Happy Unity’ing.

Disclaimer:
I do this for the fun of it, and ask nothing in return. If you care to donate to see more, please visit my TipJar page.

Mac OSX tips for Windows users

I was recently asked “Now what?” when a primarily Windows user was faced with a sealed Macbook Pro box. So I ended up typing the following few tips off the top of my head to help said Windows user to find their way around OSX:

  • Your system tray is top right, not bottom right.
  • Your menu bar at the top left, is there *all* the time, and changes depending on which application has the focus
  • Applications do not have their own menu bar attached to the window, their menu bar *is* the menu bar at the top left of the screen.
  • Ctrl is now Cmd (Cmd-c to copy, Cmd-v to paste, etc).
  • Alt *really* means what it’s meant to mean – alternative. want a ™ sign? alt-2. £? alt-3. ¥? Alt-y, etc. (shift-alt-letter is another alternative).
  • Want a kappie on your e? Alt-i_let-go-of-Alt_e (Umlaut is Alt-u, Accent is Alt-e). Kappie on the u? Alt-i-u -> û
  • Where is your Control panel? Click the apple icon on the menu bar, click System Preferences.
  • Where’s your right-click on your laptop trackpad? Ctrl-left-click. Want to have a right click? Enable “click-with-two-fingers-for-right-click” in System Preferences->Mouse.
  • The dock at the bottom is both a taskbar *and* a launchbar, just like in Windows 7. Little dot under the icon means the app is running.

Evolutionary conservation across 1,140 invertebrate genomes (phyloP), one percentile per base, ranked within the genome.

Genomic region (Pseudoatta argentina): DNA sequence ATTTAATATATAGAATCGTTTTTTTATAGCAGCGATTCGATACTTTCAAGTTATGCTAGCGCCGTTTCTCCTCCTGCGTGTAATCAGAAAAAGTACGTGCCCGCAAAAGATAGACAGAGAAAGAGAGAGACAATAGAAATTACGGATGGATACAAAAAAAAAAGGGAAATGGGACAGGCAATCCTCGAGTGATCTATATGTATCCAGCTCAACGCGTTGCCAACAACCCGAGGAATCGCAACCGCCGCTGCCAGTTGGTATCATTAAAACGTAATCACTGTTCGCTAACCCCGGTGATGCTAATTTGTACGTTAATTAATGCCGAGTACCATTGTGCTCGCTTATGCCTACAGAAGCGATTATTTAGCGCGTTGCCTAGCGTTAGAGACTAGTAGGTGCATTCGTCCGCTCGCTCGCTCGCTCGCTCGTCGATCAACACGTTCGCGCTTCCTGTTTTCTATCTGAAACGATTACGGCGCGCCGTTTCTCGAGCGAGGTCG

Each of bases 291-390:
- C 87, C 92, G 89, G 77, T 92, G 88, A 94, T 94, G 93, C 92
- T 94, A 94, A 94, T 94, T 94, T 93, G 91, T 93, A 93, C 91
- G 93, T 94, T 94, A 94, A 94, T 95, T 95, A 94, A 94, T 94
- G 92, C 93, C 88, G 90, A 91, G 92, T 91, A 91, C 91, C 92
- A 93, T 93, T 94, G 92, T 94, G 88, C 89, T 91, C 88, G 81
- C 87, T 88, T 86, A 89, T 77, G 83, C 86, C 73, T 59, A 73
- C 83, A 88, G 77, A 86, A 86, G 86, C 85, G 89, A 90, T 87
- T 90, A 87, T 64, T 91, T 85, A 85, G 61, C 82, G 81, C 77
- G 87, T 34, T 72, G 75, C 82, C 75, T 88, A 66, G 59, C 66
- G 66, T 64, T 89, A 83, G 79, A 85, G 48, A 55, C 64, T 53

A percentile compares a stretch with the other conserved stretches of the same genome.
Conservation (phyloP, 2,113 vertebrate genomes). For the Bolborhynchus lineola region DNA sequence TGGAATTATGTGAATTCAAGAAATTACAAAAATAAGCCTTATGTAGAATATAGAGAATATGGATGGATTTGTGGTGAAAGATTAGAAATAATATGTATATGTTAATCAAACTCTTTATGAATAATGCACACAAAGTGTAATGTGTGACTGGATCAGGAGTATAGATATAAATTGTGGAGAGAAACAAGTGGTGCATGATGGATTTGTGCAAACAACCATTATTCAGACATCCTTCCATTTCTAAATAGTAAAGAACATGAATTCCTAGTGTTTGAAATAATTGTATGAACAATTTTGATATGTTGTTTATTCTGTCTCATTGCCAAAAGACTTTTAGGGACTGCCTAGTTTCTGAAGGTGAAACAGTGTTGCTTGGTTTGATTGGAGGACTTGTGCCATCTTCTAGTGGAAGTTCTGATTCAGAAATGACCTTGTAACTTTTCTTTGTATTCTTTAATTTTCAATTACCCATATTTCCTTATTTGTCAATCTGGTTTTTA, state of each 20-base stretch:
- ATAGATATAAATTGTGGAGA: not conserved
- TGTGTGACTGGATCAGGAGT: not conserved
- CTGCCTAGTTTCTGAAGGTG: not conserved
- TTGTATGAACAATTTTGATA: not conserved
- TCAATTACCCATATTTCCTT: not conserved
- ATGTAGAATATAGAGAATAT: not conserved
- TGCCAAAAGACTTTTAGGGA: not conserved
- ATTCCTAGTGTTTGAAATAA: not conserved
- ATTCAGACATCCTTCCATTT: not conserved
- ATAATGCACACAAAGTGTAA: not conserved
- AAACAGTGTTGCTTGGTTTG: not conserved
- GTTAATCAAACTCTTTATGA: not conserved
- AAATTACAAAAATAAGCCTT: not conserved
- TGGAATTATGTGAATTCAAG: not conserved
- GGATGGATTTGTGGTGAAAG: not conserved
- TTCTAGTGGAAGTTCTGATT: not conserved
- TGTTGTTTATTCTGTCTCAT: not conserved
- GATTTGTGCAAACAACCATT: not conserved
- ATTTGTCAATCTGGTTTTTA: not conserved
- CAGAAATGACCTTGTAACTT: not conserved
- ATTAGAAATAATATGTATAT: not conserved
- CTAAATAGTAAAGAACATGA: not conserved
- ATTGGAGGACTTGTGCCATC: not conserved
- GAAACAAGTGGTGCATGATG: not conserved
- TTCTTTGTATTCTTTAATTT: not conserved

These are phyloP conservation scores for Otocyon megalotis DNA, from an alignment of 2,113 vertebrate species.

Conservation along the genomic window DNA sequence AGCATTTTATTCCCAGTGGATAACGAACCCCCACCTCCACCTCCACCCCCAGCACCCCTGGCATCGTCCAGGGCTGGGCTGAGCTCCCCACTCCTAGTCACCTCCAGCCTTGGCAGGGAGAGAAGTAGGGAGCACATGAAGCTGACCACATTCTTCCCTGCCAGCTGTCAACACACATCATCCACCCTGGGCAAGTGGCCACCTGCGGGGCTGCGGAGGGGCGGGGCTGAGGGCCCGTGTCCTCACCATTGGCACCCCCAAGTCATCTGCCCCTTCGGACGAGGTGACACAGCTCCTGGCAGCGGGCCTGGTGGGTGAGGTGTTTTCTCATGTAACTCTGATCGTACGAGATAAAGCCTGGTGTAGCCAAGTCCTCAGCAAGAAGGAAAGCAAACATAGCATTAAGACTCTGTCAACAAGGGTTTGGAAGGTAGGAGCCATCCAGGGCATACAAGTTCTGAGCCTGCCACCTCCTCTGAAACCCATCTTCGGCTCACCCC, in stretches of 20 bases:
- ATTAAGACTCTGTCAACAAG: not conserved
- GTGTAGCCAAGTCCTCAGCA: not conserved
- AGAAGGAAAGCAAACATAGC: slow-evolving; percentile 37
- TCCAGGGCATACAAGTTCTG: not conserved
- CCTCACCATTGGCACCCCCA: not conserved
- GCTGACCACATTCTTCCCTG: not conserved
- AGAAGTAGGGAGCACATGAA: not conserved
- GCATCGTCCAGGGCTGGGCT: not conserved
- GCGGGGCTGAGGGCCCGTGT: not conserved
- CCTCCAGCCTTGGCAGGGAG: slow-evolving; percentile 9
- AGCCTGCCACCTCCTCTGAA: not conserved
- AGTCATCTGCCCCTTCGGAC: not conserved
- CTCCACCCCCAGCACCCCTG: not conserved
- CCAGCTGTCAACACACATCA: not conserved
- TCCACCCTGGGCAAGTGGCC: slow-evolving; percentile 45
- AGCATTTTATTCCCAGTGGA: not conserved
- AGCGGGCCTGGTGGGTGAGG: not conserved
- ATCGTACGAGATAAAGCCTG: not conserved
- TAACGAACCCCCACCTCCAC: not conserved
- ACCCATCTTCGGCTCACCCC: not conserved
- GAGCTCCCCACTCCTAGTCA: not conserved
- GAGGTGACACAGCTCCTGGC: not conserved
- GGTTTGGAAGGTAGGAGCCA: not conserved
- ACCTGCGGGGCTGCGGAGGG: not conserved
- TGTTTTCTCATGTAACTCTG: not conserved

• Want to close an app? Click the red x icon top left of the window. But the little dot is still under the icon on the dock! Yes, you closed the app, you didn’t Quit the app. Want to quit it? Cmd-q or click on the app’s name in the menubar – then click Quit.
  • Quick way to kill an application? Alt-Cmd-Escape.
  • Want to use the built-in media player? Cmd-Escape. (no mouse in there, use the keyboard. escape to go back/escape out)
  • Try the tap-to-click option in System Preferences->Mouse – no more *clicking* of the mouse touchpad, just tap it to click.
  • Scrolling up and down in a webpage/document? Drag up/down with three fingers on the touchpad.
  • Where’s your Start menu? Click “Applications” on the right-hand-side of the dock at the bottom.
  • Can’t find your file explorer? it’s now called “Finder” (usually far-left of the dock)
  • Default browser? Safari.
  • Default mail application? Mail (or also written as Mail.app)
  • .app is the “application” extension, you won’t see the extension, but it’s implied. It behaves like an exe in Windows.
  • .dmg is “Disk image” aka a zip-ish file that contains an application – double-click the .dmg file to open the disk image – it opens a Finder window.
  • Want to “install” that application onto the laptop? Drag the application from the disk image window onto your Applications icon on your dock.
  • Want to delete a file? drag it to the Trash icon. Or select it by clicking on it once, then press Cmd-Backspace.
  • Want to clear your trash? Shift-Cmd-Backspace, or right-click on the Trash icon, then click on Empty Trash
  • What about your desktop? That’s there still as well, and works similar to in Windows.
  • Attached a USB disk to your Mac? It appears inside Finder on the right-hand side as well as on your desktop
  • Want to detach that USB disk safely? Right-click on the icon and click unmount -OR- drag the icon onto the Trash folder. WAIT A MINUTE! That Trash folder icon changed to an Eject icon! Now that’s clever.
  • Want to connect to your Exchange server for mail? Mail.app supports Exchange, otherwise, you can install MS Office for Mac – it has Outlook.

I hope this helps Windows users that have never seen Mac OSX.
Did I miss some rather obvious things? Let me know and I’ll add it to the list.